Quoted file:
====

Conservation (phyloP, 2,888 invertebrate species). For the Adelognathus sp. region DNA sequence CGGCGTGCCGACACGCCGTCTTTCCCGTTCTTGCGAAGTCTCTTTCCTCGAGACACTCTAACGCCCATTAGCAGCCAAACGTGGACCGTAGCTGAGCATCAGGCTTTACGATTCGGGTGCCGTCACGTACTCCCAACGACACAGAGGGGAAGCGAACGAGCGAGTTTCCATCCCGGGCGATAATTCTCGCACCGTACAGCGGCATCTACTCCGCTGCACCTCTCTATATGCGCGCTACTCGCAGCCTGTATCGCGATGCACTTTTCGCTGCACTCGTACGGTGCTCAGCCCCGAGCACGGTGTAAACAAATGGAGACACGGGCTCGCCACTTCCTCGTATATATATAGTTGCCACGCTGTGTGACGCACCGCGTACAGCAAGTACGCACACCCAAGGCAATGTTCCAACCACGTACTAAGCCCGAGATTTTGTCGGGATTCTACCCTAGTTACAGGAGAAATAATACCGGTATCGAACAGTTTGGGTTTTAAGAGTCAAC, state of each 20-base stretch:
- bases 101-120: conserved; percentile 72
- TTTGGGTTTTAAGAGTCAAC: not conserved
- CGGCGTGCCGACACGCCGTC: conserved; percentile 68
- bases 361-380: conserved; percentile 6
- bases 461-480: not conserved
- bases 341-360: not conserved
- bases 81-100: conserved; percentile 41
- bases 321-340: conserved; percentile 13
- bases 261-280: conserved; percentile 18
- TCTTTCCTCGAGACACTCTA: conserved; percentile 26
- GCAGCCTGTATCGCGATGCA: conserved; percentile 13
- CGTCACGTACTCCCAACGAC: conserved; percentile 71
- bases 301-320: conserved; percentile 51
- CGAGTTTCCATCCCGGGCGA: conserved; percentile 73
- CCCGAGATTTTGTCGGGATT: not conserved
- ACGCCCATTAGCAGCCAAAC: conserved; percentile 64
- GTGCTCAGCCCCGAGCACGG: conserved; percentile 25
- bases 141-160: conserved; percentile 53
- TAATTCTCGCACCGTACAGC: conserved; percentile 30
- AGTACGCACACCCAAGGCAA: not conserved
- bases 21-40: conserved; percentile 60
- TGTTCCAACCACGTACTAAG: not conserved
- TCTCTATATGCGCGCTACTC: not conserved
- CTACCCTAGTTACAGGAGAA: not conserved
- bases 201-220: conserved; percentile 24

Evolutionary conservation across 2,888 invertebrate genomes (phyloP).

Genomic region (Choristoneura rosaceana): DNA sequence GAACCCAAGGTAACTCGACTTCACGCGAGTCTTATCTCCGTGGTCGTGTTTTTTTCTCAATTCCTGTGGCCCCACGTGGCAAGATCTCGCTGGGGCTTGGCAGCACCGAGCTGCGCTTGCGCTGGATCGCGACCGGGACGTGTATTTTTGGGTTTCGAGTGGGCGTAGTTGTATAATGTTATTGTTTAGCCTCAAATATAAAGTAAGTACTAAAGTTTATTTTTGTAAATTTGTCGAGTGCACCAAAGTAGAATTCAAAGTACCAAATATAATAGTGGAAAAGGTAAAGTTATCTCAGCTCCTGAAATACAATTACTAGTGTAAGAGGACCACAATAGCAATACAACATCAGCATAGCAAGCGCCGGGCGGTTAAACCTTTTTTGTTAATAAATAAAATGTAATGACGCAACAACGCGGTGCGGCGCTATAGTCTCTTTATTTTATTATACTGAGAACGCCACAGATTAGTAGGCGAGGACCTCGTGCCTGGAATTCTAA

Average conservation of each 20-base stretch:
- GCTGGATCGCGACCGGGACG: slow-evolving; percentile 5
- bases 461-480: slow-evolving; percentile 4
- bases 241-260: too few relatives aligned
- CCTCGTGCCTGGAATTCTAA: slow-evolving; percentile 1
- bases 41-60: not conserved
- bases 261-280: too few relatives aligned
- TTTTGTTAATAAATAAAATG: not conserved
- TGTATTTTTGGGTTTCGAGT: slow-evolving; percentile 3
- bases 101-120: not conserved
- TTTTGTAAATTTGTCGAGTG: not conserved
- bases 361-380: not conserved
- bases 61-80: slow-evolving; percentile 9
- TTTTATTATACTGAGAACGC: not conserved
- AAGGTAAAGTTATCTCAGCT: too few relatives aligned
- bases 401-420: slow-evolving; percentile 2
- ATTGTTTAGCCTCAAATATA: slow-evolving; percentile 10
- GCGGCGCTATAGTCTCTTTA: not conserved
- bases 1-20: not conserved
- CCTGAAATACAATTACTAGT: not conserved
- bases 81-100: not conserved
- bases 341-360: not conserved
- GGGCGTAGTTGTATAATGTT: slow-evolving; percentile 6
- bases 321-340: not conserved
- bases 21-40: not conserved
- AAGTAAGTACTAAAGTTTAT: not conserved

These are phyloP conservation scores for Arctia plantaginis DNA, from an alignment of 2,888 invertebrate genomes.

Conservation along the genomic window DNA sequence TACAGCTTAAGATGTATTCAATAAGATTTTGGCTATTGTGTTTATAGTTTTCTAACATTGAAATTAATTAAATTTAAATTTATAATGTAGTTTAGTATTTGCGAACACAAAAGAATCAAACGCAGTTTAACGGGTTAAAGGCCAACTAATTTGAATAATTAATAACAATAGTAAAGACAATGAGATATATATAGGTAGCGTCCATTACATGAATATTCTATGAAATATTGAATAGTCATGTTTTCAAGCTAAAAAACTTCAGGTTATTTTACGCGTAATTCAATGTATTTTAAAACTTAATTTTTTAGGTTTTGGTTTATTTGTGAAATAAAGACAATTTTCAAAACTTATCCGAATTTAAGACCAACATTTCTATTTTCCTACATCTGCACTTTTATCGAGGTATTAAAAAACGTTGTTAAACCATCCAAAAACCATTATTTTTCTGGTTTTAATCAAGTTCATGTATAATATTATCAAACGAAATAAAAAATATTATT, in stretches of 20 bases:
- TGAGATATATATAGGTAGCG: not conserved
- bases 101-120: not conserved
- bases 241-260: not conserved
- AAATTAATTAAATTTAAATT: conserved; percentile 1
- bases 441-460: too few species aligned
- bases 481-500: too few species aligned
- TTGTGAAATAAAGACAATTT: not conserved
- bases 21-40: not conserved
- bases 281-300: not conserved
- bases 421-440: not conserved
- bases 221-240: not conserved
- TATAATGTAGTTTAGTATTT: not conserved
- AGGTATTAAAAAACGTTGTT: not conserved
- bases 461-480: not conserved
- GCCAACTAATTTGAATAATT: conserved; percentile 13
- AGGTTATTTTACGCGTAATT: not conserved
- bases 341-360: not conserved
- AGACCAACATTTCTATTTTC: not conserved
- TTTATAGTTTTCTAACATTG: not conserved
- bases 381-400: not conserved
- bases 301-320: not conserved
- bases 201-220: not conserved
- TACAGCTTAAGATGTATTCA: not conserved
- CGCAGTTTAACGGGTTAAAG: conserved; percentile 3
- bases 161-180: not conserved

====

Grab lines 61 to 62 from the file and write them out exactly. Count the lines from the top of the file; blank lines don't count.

- bases 441-460: too few species aligned
- bases 481-500: too few species aligned